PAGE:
Others have insisted that while Paul is talking about justification salvifically in the divine court, James is talking about justification demonstrably in the human court. Yet this does not fit the evidence either. James frames the question of justifying faith salvifically in 2:14 (i.e. can such faith save them?). Further in verse 21 when speaking of Abraham's justifying faith, James nowhere mentions a 'human court'. In his epistle James presents justification always with reference to God (e.g. 2:23).
I have found Tom Schreiner's New Testament Theology very helpful in this regard. Schreiner doesn't look for traditional "pat" answers and, certainly in this instance, seems to let the text of Scripture breath without imposing a framework on the passage. According to Schreiner the apparent tension can be resolved by seeing Paul and James responding to different circumstances and situations. While Paul is concerned to demonstrate the extra-ordinary gift of righteousness that comes to sinners, James is more concerned with the problem of antinomianism. It is a mere difference in emphasis; while Paul emphasises gratuity, James emphasises obligation.
Further, the apparent tension can be resolved in a proper definition of faith. While faith and works can (and must!) be conceptually distinguished, in practice they cannot. One can conceptually distinguish between the sun's rays and the sun's heat, but in reality they are never separate. For James, God honouring works are so bound together with true faith that it's almost impossible to distinguish the two. Living faith is a faith that "works". Thus James can say, "You see that people are justified by what they do and not by faith alone" (2:24, TNIV). Thus Paul can say, "You are not saved by works. Nevertheless, you are saved FOR works." (Ephesians 2:8-10) To the extent that we miss James' emphasis, we also get justification wrong. I wonder how many Protestant denominations would haul James before a disciplinary committee to explain his remarks? I conclude with Schreiner:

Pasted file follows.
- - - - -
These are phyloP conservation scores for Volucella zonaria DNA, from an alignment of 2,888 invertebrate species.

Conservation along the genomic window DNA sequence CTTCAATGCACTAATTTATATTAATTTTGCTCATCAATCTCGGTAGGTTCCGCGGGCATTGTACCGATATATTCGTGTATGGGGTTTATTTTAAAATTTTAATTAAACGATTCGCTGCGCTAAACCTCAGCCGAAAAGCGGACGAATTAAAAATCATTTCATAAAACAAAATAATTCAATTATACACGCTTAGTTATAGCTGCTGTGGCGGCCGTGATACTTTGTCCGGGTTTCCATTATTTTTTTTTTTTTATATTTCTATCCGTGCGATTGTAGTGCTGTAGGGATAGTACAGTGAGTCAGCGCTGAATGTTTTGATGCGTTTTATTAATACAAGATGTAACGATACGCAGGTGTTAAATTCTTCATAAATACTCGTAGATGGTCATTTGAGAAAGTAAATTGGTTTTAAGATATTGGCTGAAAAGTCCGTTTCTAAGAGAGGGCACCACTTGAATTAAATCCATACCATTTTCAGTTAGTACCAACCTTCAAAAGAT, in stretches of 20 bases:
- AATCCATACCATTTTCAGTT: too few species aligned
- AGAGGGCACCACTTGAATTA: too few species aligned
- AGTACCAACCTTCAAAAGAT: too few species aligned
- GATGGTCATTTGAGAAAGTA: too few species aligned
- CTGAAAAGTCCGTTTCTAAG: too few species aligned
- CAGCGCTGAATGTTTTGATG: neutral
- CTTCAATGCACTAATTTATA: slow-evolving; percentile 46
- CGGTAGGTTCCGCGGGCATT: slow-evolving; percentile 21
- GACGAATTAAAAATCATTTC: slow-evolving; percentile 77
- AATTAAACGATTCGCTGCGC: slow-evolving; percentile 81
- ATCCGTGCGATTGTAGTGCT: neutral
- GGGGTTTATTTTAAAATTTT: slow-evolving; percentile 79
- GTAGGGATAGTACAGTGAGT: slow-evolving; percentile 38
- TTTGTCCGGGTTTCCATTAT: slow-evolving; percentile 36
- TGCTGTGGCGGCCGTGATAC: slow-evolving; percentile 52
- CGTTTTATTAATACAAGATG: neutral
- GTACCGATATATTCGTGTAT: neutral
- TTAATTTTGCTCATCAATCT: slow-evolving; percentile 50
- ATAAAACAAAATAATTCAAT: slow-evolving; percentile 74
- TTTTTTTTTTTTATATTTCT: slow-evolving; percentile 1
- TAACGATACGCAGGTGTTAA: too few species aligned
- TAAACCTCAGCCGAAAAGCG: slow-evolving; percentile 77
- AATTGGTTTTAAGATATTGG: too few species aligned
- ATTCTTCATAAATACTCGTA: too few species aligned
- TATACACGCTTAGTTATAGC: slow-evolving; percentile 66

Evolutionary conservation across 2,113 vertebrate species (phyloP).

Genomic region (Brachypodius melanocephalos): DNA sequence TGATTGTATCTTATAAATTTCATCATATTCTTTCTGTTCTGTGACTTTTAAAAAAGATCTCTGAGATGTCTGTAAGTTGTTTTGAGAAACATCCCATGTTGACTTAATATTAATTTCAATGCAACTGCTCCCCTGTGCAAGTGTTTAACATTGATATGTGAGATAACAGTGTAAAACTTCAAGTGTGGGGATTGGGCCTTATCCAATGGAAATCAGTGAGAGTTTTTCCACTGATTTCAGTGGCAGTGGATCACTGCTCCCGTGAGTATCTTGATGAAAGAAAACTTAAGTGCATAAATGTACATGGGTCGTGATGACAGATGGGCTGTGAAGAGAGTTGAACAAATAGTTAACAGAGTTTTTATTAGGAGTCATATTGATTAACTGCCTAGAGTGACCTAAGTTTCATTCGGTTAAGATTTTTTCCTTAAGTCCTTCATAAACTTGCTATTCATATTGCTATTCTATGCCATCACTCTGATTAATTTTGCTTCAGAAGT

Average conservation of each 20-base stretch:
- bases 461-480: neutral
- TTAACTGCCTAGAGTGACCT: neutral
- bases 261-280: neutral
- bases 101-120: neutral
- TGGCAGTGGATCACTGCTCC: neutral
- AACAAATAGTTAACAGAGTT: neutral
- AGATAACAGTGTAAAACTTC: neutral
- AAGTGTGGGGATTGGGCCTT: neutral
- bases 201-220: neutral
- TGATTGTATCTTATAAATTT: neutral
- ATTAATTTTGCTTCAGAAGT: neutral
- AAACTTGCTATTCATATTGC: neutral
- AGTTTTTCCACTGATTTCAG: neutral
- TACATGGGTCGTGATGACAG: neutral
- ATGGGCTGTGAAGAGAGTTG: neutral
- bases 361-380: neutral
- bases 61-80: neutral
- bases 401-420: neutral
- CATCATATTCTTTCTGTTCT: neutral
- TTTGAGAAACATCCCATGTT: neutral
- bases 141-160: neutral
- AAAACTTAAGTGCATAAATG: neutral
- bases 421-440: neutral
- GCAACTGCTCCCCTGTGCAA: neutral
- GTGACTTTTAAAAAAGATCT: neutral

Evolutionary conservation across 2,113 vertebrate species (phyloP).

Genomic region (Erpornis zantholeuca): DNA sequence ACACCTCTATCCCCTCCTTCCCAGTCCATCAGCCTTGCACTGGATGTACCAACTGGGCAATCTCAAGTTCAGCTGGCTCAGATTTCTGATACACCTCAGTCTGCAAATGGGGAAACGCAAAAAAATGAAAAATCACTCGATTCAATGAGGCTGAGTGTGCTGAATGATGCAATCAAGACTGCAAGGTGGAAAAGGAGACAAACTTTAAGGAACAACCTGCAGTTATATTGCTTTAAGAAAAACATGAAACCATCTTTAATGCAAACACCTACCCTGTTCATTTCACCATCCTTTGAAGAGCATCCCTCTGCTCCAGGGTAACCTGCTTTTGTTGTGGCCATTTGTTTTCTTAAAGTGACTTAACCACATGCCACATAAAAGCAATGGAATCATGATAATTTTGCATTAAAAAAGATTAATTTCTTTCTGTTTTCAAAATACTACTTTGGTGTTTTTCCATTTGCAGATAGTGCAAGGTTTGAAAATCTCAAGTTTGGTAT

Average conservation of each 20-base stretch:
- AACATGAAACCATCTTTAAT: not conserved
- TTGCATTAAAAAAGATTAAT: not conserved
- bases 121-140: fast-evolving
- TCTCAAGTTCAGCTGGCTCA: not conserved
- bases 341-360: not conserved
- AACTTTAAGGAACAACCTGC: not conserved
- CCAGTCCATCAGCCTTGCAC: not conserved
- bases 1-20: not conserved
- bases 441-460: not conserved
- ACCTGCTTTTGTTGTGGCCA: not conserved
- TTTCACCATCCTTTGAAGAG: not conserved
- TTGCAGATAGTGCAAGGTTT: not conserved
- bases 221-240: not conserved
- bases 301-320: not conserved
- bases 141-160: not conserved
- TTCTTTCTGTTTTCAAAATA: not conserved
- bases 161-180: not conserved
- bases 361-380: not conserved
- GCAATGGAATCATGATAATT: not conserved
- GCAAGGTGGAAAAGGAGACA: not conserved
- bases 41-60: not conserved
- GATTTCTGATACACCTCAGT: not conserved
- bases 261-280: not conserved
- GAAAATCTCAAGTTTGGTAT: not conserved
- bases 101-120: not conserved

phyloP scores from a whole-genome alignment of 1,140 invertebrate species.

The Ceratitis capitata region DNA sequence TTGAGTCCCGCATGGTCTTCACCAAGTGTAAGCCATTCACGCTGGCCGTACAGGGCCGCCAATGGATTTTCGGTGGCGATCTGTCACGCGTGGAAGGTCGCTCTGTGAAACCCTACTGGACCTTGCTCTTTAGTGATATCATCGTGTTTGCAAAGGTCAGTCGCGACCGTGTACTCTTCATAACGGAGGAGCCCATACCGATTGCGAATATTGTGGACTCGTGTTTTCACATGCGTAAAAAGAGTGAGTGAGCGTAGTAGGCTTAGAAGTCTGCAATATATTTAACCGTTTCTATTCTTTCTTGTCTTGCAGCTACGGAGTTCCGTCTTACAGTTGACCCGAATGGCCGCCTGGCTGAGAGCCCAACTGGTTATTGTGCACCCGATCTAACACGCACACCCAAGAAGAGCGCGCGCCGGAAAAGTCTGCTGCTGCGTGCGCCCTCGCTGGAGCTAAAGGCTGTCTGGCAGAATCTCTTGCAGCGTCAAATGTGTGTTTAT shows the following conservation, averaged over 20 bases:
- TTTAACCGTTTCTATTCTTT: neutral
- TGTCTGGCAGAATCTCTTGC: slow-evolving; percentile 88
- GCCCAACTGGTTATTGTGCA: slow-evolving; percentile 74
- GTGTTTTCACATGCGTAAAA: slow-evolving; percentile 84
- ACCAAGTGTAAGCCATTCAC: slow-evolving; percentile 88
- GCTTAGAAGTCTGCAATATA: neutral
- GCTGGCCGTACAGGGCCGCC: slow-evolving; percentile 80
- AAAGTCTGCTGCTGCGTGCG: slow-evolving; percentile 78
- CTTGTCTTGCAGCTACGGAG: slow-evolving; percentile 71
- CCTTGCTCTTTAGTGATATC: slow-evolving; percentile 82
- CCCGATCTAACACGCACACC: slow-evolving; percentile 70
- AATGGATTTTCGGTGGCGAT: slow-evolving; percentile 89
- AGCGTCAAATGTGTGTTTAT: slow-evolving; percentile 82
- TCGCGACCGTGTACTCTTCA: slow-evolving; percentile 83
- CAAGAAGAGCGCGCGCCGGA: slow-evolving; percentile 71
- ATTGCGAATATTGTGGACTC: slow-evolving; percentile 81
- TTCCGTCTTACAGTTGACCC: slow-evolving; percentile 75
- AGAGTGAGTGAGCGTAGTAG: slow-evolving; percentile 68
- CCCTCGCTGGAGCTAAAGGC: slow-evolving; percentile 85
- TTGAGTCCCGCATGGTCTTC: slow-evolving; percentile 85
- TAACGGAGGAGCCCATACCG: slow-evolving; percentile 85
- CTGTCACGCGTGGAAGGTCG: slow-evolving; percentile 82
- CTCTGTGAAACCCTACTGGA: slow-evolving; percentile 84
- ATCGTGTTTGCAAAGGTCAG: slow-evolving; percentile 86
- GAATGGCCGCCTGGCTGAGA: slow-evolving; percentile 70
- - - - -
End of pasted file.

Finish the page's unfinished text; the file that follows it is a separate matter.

The faith that saves, according to Paul, embraces Jesus Christ as Savior and Lord, placing one's life entirely in his hands. James criticizes a "faith" that notionally concurs with the gospel but does not grip the whole person. In other words, James does not disagree with Paul's contention that faith alone justifies, but he defines carefully the kind of faith that justifies. The faith that truly justifies can never be separated from works. Works will inevitably flow as the fruit of such faith. Faith that merely accepts doctrines intellectually but does not lead to a transformed life is "dead" (James 2:17, 26) and "useless" (James 2:20). Such faith does not "profit" (ophelos [James 2:14, 16 RSV]) in the sense that it does not spare one from judgement on the last day. Those who have dead and barren faith will not escape judgement. True faith is demonstrated by works (James 2:18). James does not deny that faith alone saves, but it is faith that produces (synergeo) works and is completed (teleioo) by works (James 2:22). The faith that saves is living, active and dynamic. It must produce works, just as compassion for the poor inevitably means that one cares practically for their physical needs (James 2:15-16). (p602, 603 New Testament Theology, Thomas R. Schreiner)